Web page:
Learn More
Amyotrophic lateral sclerosis (ALS) is a fatal neurodegenerative disease of the motor system. Recent work in rodent models of ALS has shown that insulin-like growth factor-1 (IGF-1) slows disease progression when delivered at disease onset. However, IGF-1's mechanism of action along the neuromuscular axis remains unclear. In this study, symptomatic ALS mice(More)
Pompe disease (glycogen storage disease II) is caused by mutations in the acid alpha-glucosidase gene. The most common form is rapidly progressive with glycogen storage, particularly in muscle, which leads to profound weakness, cardiac failure, and death by the age of 2 years. Although usually considered a muscle disease, glycogen storage also occurs in the(More)
Niemann-Pick type A disease is a lysosomal storage disorder caused by a deficiency in acid sphingomyelinase (ASM) activity. Previously we showed that storage pathology in the ASM knockout (ASMKO) mouse brain can be corrected by adeno-associated virus serotype 2 (AAV2)-mediated gene transfer. The present experiment compared the relative therapeutic efficacy(More)
We have established a line of transgenic mice expressing the A. victoria green fluorescent protein (GFP) under the control of the promoter for vascular endothelial growth factor (VEGF). Mice bearing the transgene show green cellular fluorescence around the healing margins and throughout the granulation tissue of superficial ulcerative wounds. Implantation(More)
Metabolic dysfunction is an important modulator of disease course in amyotrophic lateral sclerosis (ALS). We report here that a familial mouse model (transgenic mice over-expressing the G93A mutation of the Cu/Zn superoxide dismutase 1 gene) of ALS enters a progressive state of acidosis that is associated with several metabolic (hormonal) alternations that(More)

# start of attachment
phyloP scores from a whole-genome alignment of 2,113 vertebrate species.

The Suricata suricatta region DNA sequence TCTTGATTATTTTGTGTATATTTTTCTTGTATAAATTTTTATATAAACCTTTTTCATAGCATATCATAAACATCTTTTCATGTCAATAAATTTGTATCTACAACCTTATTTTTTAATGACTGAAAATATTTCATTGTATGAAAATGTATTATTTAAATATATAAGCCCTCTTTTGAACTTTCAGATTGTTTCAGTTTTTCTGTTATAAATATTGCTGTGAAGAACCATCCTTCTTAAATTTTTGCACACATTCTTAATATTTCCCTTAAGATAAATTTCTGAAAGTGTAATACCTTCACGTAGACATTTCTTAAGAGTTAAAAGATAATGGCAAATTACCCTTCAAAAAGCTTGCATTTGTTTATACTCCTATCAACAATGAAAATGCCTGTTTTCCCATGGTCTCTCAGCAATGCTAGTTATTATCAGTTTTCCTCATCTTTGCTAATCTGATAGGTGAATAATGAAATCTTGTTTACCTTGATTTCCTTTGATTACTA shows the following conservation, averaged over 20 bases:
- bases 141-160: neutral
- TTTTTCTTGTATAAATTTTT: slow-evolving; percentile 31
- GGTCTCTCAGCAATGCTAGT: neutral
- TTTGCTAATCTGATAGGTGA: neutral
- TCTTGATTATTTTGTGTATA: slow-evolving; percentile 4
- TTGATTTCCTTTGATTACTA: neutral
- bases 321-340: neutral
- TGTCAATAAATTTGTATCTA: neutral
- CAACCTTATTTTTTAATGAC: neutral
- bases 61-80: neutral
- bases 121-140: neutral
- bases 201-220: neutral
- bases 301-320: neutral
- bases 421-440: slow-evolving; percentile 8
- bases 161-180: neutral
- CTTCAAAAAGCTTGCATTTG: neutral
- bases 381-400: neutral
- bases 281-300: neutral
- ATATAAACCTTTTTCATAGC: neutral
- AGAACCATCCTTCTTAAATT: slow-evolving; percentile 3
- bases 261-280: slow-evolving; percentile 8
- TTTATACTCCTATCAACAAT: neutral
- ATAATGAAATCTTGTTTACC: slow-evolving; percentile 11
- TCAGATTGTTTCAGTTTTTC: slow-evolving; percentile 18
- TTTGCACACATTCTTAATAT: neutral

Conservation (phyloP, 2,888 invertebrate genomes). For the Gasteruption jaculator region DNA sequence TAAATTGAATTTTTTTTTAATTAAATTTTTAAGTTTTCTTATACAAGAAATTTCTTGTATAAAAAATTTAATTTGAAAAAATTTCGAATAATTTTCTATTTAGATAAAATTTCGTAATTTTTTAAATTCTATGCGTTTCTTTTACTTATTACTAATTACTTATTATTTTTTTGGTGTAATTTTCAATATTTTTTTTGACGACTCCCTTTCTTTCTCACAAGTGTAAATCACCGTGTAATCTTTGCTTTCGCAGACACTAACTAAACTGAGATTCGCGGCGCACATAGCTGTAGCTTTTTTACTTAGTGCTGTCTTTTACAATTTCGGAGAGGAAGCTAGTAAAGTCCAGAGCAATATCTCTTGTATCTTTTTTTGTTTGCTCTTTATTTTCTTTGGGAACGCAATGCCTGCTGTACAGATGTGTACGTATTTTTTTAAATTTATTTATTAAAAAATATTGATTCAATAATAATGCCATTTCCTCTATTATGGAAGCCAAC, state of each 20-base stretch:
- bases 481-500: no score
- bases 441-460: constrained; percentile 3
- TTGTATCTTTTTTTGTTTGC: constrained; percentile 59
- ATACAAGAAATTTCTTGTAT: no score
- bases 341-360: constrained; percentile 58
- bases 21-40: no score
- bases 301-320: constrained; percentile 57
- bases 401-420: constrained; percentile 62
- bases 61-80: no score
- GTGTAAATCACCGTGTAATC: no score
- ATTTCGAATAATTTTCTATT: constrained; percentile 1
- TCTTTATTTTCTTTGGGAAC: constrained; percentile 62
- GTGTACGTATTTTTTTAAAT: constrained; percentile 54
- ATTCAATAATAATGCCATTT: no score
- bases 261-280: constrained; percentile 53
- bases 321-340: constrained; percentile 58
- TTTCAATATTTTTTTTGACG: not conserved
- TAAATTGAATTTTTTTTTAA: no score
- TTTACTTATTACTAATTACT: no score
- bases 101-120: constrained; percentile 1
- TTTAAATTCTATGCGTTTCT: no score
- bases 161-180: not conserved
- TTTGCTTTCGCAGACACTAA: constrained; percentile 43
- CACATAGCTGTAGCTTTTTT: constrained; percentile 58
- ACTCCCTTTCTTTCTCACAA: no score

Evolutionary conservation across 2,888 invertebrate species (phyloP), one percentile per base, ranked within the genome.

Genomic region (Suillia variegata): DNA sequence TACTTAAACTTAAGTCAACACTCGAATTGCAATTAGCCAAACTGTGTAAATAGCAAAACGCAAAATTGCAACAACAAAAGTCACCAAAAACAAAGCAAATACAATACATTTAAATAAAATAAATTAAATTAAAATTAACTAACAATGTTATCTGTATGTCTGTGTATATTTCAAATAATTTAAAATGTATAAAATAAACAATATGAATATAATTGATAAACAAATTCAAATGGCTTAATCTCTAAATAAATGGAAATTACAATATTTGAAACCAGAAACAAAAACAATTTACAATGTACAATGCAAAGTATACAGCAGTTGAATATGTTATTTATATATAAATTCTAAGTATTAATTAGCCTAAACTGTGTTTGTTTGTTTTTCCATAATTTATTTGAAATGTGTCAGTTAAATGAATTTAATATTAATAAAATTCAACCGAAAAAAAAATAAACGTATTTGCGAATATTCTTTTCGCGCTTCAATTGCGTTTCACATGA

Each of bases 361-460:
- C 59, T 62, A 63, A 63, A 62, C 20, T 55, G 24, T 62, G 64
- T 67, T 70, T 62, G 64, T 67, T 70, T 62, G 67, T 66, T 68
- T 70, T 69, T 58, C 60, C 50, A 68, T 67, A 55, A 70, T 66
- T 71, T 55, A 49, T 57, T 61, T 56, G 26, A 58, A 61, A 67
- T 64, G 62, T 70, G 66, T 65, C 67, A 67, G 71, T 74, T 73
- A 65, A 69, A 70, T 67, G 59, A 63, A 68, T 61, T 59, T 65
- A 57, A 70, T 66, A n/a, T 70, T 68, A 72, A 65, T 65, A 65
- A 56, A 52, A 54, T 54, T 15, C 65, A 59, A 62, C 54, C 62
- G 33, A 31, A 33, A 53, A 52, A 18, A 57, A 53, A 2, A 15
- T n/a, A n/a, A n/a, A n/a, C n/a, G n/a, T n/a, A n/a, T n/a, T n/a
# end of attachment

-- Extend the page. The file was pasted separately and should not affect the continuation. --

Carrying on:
Amyotrophic lateral sclerosis (ALS) is a fatal neurodegenerative disease characterized by motor neuron cell death in the cortex, brainstem, and spinal cord. Extensive efforts have been made to develop trophic factor-based therapies to enhance motor neuron survival; however, achievement of adequate therapeutic delivery to all regions of the corticospinal(More)
Niemann-Pick A (NPA) disease is a lysosomal storage disorder (LSD) caused by a deficiency in acid sphingomyelinase (ASM) activity. Previously, we showed that the storage pathology in the ASM knockout (ASMKO) mouse brain could be corrected by intracerebral injections of cell, gene and protein based therapies. However, except for instances where distal areas(More)
Niemann-Pick A disease (NPA) is a fatal lysosomal storage disorder caused by a deficiency in acid sphingomyelinase (ASM) activity. The lack of functional ASM results in cellular accumulation of sphingomyelin and cholesterol within distended lysosomes throughout the brain. In this study, we investigated the potential of AAV-mediated expression of ASM to(More)
Niemann-Pick disease is caused by a genetic deficiency in acid sphingomyelinase (ASM) leading to the intracellular accumulation of sphingomyelin and cholesterol in lysosomes. In the present study, we evaluated the effects of direct intracerebral transplantation of neural progenitor cells (NPCs) on the brain storage pathology in the ASM knock-out (ASMKO)(More)
Niemann-Pick disease (NPD) is caused by the loss of acid sphingomyelinase (ASM) activity, which results in widespread accumulation of undegraded lipids in cells of the viscera and CNS. In this study, we tested the effect of combination brain and systemic injections of recombinant adeno-associated viral vectors encoding human ASM (hASM) in a mouse model of(More)